Innovation and entrepreneurial actions are perhaps the single greatest determinant of a firm’s competitiveness, as well as the driving force behind national economic growth. Globally, innovation and entrepreneurship can potentially improve living standards dramatically; e.g., the innovations that spurred “mobile money” are contributing to financial inclusion in countries that lack a broad and deep financial infrastructure. At the same time, technological advances may be a major driver of increases in income inequality. Some issues that are examined within this focal area include knowledge transfer by nations and multinationals, sustainable innovation, entrepreneurial ecosystems, property rights protection, and institutional environment.
The petroleum industry is the world’s largest, and one wherein the USA has become a major exporter thanks to the shale revolution. It has also been a major source of job creation. Petroleum continues to be the global economy’s most highly traded commodity, and U.S. competitiveness in the global economy will depend on deep understanding of these issues. As the largest sector in international trade, hydrocarbons (oil, gas, and coal) have substantial potential for connecting areas of natural resource discovery to the world economy. This is of particular benefit to landlocked regions that have been left behind by globalization, whether U.S. states such as West Virginia, or sub-Saharan African countries such as Uganda. Other issues included in this focal area are sustainability and environmental regulations and protection.
Relationships between business and government have become complicated in recent years, as the role of national governments in the business environment has changed in a myriad of ways. The intersection of business and civil society has changed throughout the world, as social movements have become more globalized and NGOs have, at times, taken on partnership roles with businesses, in addition to their more traditional roles. Also, civil society has become more vocal in its efforts to influence government policy toward the business and economic environment. Some topics of interest within this focal area include public-private partnerships; multi-party partnerships of government, civil society, and business; influence of institutional environments on firms' strategies; impact of social movements on the emergence of new industries; and political risk.
Development is of key interest to U.S. stakeholders. Issues related to developing and emerging economies, such as poverty, inequality, corruption, and civil strife, have enormous implications for U.S. businesses, which may be unequipped to operate in these markets. Emerging markets are characterized by non-existent or weak institutions, but at the same time offer enormous potential in consumer base and natural and labor resources. U.S. companies will benefit only if the economies of developing and emerging markets, as potential trade partners, are stable and strong enough to participate in the global marketplace. Further, some emerging markets (e.g., China and India) have been transforming themselves into new global economic powers, and their companies are becoming more and more competitive on the global arena, challenging their Western peers. Understanding how to navigate these emerging and developing markets of the emerging and developing world and cope with the challenges presented by this economic environment is vital for U.S. companies.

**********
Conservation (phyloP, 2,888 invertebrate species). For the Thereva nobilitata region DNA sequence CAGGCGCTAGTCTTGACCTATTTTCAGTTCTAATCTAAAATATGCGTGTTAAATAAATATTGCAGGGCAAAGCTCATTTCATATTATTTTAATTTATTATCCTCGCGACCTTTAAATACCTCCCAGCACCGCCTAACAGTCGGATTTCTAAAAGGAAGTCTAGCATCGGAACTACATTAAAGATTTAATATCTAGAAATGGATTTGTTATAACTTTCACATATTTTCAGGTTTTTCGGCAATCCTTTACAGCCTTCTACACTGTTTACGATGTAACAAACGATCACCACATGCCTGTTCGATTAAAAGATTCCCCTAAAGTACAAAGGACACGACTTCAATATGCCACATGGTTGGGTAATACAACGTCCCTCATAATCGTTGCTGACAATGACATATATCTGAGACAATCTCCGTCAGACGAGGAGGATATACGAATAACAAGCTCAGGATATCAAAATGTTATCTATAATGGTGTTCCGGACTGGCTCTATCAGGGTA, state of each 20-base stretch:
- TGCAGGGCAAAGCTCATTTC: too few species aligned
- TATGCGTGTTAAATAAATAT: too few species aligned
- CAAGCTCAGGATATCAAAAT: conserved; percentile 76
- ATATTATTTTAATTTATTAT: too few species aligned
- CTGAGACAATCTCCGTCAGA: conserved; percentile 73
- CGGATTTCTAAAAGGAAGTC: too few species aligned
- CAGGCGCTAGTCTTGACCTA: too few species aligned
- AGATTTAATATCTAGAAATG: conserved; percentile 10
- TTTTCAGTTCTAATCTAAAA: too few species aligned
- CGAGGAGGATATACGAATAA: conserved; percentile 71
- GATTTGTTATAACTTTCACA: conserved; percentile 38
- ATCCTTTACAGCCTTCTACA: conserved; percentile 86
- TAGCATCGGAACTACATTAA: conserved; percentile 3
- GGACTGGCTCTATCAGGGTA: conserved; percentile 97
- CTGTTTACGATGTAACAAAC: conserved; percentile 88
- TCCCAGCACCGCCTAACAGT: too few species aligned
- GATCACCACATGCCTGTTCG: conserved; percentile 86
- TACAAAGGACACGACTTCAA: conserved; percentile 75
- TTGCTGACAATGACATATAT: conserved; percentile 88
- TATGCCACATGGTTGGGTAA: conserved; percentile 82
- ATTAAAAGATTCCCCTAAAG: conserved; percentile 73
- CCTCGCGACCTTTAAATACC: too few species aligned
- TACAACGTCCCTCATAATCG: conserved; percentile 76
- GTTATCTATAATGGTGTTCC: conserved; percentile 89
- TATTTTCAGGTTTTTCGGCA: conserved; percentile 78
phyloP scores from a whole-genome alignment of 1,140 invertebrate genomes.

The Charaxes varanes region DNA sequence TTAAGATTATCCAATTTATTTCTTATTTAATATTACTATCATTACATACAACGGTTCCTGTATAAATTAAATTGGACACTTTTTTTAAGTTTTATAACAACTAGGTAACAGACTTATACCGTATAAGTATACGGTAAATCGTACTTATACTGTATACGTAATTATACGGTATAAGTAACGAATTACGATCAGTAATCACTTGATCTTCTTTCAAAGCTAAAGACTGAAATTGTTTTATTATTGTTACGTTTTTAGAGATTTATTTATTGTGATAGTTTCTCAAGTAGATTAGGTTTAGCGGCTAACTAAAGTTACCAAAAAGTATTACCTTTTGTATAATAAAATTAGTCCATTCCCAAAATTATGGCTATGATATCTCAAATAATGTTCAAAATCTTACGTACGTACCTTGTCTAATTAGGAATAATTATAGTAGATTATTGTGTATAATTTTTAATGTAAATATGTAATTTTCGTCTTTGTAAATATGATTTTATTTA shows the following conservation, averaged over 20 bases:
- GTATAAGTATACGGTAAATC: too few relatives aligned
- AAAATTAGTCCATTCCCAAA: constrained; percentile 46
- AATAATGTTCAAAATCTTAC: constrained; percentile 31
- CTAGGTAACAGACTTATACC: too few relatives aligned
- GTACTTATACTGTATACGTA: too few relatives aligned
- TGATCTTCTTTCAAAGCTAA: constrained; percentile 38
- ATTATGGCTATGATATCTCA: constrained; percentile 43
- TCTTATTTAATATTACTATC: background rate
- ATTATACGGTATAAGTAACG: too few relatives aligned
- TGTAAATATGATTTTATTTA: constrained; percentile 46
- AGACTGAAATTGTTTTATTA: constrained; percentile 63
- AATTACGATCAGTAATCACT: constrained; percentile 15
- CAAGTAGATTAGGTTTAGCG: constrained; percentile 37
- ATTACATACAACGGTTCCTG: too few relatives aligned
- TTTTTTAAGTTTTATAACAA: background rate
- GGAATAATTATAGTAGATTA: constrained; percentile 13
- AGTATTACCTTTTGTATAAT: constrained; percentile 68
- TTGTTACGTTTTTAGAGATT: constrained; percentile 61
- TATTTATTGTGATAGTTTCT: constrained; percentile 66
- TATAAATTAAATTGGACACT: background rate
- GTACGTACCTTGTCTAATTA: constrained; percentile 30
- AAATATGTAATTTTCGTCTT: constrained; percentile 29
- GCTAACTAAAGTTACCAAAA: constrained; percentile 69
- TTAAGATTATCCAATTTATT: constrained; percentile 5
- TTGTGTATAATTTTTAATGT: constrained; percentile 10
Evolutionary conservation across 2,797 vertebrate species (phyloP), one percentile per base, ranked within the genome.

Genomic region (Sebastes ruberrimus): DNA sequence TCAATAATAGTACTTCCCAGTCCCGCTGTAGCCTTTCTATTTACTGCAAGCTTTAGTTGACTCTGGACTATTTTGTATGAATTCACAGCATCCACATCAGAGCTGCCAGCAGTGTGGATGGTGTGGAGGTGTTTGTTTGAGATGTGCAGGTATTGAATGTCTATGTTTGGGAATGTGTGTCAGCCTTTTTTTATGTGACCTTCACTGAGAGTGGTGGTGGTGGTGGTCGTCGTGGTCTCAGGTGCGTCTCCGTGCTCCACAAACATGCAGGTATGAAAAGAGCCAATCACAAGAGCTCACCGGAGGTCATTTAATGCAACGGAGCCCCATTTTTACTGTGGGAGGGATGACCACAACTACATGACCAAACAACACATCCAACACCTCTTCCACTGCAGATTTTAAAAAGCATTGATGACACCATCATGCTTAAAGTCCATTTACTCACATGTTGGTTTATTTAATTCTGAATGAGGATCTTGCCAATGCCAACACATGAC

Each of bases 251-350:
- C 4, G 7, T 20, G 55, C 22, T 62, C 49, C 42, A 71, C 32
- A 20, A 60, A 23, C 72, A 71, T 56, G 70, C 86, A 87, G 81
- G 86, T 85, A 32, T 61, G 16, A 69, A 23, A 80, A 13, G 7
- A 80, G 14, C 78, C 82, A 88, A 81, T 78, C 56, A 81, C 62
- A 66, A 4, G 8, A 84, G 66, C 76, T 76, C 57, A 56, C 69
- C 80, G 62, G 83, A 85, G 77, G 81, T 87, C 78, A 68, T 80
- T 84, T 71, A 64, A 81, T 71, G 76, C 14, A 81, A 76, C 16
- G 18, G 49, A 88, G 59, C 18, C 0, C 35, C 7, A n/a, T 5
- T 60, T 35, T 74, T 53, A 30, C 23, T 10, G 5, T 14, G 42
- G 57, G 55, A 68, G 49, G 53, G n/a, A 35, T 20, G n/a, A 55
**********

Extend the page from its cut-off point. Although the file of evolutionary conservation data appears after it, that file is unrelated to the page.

- Center for the Connected Consumer
- Center for Entrepreneurial Excellence (CFEE)
- Center for International Business Education and Research (CIBER)
- Center for Latin American Issues (CLAI)
- Center for Real Estate & Urban Analysis (CREUA)
- European Union Research Center (EURC)
- Global Financial Literacy Excellence Center (GFLEC)
- The Global Scope Lab
- The Growth Dialogue
- GW Investment Institute
- Institute for Brazilian Issues
- Institute for Corporate Responsibility
- Institute for Integrating Statistics in Decision Sciences
- International Institute of Tourism Studies
- Korean Management Institute (KMI)